13. When you're happy with the results, click the Done button below the Angle slider.

Apply iPhoto effects

Your photo looks great now, but perhaps you want to have a little fun with it. The Effects tab of the edit window includes a couple of sections that allow you to change the way your photo looks, as you do in the following task.

Setting iPhoto effects:

  1. Complete steps 1–3 of "Quick Fixing red-eye, orientation, and alignment" earlier in this project.
  2. Click the Effects tab to display the Effects options (Figure 4.6).
    Figure 4.6

    Figure 4.6 iPhoto offers a few effects that you can apply to your pictures.

  3. Set any or all of the following effects:
    • Brightness and contrast. Click the three orbs in the top row to lighten or darken the photo, or to adjust its contrast.

    • Tone and saturation. The three orbs in the next row pump up the effects volume, making the photo warmer, cooler, or more saturated.

    • Image effect previews. iPhoto shows a little preview of each effect here. Click to apply it to your photo. See the "Layering Effects" sidebar for information about layering effects.

  4. Click the Edit button to save your work.

Give your photos some Flare

iPhoto's effects are great fun, but they go only so far. If you're really into applying effects and filters to your photos, you could spring for something like Adobe Photoshop, which costs lots of money, or you could get Flare ( from the Mac App Store for $19.99.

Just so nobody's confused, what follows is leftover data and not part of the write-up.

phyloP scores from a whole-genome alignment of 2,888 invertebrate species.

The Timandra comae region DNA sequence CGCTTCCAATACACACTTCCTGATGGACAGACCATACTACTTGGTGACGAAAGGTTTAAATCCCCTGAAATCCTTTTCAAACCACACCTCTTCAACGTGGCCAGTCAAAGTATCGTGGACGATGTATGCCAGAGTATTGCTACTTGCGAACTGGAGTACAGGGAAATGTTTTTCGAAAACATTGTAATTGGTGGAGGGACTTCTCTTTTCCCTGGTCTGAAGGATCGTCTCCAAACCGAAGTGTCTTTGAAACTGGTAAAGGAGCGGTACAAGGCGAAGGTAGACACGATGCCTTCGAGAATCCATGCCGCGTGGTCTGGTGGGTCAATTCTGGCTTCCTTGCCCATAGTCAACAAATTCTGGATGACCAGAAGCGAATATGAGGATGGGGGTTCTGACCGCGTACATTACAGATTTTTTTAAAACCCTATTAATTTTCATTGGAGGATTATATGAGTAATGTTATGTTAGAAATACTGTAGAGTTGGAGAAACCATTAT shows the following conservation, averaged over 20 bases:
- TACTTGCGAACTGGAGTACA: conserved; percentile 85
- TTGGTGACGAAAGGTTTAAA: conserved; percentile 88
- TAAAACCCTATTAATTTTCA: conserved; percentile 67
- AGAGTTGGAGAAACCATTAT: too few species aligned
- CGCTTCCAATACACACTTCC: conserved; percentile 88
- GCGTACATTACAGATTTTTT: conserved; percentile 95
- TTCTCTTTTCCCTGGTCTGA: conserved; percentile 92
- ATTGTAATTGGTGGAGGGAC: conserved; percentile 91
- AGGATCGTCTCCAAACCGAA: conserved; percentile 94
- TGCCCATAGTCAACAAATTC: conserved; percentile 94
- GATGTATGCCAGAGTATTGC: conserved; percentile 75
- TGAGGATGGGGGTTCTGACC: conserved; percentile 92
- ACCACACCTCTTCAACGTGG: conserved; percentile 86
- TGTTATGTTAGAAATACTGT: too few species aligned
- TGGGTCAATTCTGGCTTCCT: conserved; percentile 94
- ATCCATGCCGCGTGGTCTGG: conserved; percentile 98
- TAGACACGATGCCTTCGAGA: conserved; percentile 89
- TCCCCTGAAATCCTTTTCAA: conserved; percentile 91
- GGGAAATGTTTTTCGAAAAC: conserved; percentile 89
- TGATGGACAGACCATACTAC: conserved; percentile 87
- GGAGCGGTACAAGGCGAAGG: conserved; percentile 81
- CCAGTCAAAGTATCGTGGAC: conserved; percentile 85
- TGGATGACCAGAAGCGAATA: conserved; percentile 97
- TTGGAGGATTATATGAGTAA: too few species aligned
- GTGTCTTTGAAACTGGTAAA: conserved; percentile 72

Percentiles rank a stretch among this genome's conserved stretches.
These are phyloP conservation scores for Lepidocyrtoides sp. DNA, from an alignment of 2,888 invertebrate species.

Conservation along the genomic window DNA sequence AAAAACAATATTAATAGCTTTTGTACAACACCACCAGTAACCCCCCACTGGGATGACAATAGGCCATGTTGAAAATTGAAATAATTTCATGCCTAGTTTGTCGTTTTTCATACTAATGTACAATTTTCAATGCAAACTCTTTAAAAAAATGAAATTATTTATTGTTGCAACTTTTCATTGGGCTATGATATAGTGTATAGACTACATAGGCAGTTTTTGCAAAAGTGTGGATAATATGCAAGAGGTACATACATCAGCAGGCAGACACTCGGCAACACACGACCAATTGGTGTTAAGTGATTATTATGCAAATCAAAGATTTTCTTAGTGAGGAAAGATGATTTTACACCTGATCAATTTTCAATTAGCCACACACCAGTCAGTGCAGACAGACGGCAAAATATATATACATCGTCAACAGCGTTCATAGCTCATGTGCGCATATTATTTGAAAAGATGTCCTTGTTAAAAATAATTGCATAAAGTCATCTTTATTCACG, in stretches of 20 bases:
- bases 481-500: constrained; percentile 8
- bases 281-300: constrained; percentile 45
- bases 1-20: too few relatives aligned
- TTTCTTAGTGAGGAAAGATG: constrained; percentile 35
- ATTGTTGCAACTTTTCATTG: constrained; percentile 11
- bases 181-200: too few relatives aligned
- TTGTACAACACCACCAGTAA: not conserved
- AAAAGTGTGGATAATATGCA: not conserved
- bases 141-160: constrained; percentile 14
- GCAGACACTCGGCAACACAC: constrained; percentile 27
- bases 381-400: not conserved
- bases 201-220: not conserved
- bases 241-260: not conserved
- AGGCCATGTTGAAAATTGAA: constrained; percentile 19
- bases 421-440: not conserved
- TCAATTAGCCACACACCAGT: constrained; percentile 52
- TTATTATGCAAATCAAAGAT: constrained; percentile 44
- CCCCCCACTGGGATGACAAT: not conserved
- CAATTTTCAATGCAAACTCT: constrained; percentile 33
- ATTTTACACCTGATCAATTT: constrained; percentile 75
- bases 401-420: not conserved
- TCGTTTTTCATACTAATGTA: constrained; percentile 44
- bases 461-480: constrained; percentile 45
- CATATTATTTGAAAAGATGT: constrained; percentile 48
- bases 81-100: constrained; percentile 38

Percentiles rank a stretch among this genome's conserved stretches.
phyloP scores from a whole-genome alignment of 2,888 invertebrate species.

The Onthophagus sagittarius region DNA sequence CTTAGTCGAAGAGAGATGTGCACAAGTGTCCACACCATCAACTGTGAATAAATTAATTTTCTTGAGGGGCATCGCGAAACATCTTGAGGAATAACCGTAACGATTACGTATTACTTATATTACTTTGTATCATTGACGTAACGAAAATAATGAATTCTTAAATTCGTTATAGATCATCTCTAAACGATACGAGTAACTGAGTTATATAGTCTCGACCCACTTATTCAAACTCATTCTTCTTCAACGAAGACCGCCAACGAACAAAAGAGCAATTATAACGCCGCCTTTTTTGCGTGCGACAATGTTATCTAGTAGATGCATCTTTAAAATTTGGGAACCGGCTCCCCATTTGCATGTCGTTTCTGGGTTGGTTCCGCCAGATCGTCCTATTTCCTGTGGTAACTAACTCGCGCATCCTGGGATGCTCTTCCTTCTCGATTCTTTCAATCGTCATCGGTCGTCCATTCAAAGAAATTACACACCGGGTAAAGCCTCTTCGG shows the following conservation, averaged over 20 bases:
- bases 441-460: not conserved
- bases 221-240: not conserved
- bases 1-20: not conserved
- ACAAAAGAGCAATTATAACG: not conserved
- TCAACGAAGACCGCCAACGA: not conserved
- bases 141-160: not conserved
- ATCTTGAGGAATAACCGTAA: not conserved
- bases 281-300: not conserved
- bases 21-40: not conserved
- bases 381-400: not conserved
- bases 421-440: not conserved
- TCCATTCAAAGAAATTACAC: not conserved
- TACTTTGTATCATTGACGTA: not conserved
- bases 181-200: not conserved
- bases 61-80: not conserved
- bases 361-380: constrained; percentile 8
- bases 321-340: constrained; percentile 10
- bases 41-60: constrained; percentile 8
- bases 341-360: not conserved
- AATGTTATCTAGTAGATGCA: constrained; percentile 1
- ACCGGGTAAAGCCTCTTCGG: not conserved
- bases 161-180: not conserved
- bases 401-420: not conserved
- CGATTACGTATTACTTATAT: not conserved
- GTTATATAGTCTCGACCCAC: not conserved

Flare is all about letting you apply effects to your photos quickly and simply. Here's how to use Flare to give your photos some pizzazz.

Creating a custom preset in Flare:

  1. Launch Flare.
  2. Drag a photo onto the Flare icon in the Dock (Figure 4.8) or directly into the Flare window.

    Figure 4.8

    Figure 4.8 Flare's icon.

    Flare displays the picture with some icons below it (Figure 4.9).

    Figure 4.9

    Figure 4.9 Loading an image into Flare for some editing.

  3. Click the Presets tab at the top of the window.

    Flare displays the available presets on the right side of the window (Figure 4.10).

    Figure 4.10

    Figure 4.10 Flare comes loaded with a bunch of preset effects that you can apply to your images.

  4. Click the preset you want to apply.
  5. Click the Edit button at the top of the window to display editing controls (Figure 4.11).
    Figure 4.11

    Figure 4.11 Editing a preset allows you to create your own custom presets.

  6. Set the options the way you want them, adding more effects and tweaking the existing ones.
  7. Click the Save As Preset button at the bottom of the editing controls. A save sheet drops down (Figure 4.12).
    Figure 4.12

    Figure 4.12 Give your preset a good, descriptive name.

  8. Enter a name for the preset, and click OK.
  9. When you're happy with your photo, click the Save or Export button (refer to the top-left corner of Figure 4.11) to share it with the world.

    The sheet shown in Figure 4.13 drops down.

    Figure 4.13

    Figure 4.13 Flare can save your image to a file, Flickr, or iPhoto, or in an email.

  10. In the Save Image section, choose the appropriate radio button to save your image to a file, to Flickr, or to iPhoto, or to send it in an email message.

    In addition to saving or exporting your photo outside Flare, you can save the image to Flare's Snapshots by checking Save Effects to Snapshots. For more information, see the nearby "Setting Snapshots" sidebar.

  11. Click the Save or Export button to save your masterpiece.

    Now your custom preset will be listed with the default presets every time you launch Flare.